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Support for coal-producing communities, including Hunter, to be overhauled

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The NSW Minerals Council has thrown its backing behind the NSW Government’s proposed model for the Future Jobs and Investment Authorities.

Labor launched the framework at Muswellbrook on Tuesday 28 May – with Minister for Natural Resources Courtney Houssos on hand – which will support workers and communities in the Hunter, Illawarra, Central West and North West as mines and coal-fired power stations close in the coming decades.

Today, coal plays a crucial role across NSW, with more than 125,000 workers in the state either directly or indirectly employed by both sectors.

The Hunter is the largest regional economy in Australia, boasting many comparative economic advantages underpinned by a skilled and diverse workforce, key infrastructure and connections to major markets via the Port of Newcastle, Newcastle Airport, Pacific Highway and key rail routes, as well as strong supply chains in the energy sector.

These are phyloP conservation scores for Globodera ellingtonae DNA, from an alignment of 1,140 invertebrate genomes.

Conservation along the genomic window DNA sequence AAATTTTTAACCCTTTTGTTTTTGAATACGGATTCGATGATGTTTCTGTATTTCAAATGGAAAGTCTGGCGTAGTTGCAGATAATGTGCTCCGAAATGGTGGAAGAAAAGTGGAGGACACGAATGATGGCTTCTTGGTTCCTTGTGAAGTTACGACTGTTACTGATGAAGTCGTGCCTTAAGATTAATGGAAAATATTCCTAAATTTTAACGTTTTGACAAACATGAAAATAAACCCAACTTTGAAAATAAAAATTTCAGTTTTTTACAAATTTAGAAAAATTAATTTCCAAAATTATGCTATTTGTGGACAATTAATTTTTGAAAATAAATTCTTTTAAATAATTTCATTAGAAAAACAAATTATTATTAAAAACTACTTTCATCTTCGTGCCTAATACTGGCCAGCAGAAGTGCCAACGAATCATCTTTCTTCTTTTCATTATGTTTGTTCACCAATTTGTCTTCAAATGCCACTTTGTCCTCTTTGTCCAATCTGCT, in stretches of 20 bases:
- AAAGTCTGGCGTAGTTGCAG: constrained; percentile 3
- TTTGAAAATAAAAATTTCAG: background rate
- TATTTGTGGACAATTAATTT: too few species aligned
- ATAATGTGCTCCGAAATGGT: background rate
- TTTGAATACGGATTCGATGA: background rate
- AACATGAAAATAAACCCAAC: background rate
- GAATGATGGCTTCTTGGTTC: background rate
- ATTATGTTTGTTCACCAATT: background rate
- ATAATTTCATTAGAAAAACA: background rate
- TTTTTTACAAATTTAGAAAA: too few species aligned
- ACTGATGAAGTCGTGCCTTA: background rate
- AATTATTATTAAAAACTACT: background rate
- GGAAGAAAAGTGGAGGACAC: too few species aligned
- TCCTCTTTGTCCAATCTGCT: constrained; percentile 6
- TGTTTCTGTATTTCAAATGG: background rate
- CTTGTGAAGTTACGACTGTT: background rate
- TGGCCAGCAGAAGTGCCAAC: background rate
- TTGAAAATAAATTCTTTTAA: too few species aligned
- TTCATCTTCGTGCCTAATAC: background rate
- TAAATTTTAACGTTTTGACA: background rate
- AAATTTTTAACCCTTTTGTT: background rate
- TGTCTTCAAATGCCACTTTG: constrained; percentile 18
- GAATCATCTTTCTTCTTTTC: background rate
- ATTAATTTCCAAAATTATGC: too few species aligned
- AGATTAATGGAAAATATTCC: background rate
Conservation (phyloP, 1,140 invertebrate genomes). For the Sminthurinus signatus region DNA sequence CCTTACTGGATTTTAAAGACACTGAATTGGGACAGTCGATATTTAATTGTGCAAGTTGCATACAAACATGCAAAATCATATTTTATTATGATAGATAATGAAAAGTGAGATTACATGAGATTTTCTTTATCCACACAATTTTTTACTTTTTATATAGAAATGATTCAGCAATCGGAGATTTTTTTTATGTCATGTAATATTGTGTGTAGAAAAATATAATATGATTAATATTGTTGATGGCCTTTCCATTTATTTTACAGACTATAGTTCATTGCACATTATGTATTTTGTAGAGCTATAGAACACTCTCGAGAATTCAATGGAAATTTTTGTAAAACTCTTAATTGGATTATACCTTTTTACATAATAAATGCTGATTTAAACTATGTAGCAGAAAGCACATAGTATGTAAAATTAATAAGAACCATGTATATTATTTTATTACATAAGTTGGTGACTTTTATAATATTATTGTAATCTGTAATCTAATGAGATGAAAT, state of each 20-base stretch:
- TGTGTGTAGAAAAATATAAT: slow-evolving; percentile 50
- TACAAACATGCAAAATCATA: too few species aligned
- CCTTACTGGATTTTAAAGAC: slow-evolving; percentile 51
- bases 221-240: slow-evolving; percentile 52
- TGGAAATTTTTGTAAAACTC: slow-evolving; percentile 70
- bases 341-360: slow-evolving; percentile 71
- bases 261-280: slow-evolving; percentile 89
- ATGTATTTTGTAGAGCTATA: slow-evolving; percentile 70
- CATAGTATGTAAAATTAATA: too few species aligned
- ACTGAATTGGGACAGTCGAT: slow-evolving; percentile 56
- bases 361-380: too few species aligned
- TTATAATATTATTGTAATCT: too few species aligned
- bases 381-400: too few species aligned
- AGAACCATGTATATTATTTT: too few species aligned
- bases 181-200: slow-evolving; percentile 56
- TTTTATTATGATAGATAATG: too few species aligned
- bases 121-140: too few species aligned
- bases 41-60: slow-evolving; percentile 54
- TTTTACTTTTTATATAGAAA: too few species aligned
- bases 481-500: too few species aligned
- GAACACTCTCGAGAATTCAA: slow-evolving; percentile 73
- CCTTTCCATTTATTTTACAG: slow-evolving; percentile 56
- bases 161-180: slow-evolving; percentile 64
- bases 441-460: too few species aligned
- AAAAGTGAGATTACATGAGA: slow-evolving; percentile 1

As of now, there are 22 active mines in the region, along with three coal-fired power stations.

Approximately 90% of the coal is exported, providing a 17.1% regional economic output.

But, all that’s due to change by 2040, according to pundits.

Four of NSW’s coal-fired power stations and 32 of the state’s mines are set to close, including several in the Hunter.

Under the proposed model, the Future Jobs and Investment Authorities will include:

  • The Future Jobs and Investment Advocate, a statutory role established in legislation and providing advice to the Minister for Natural Resources to lead strategic work with each regional authority and coordinate the authorities’ work across government;
  • The Future Jobs and Investment Board, comprised of the chairs of each regional authorities, unions, industry associations and relevant government agencies. The board will be chaired by the Advocate;
  • Office of the Future Jobs and Investment Authorities, a central, dedicated delivery unit within the Department of Primary Industries and Regional Development, staffed to support the work of local authorities, the Advocate and the Board;
  • Regional Future Jobs and Investment Authorities in each of the Hunter, Illawarra, Central West and Far West with representation from local government, community groups, unions and the mining industry to ensure locally-led input and bespoke advice can drive government decision making;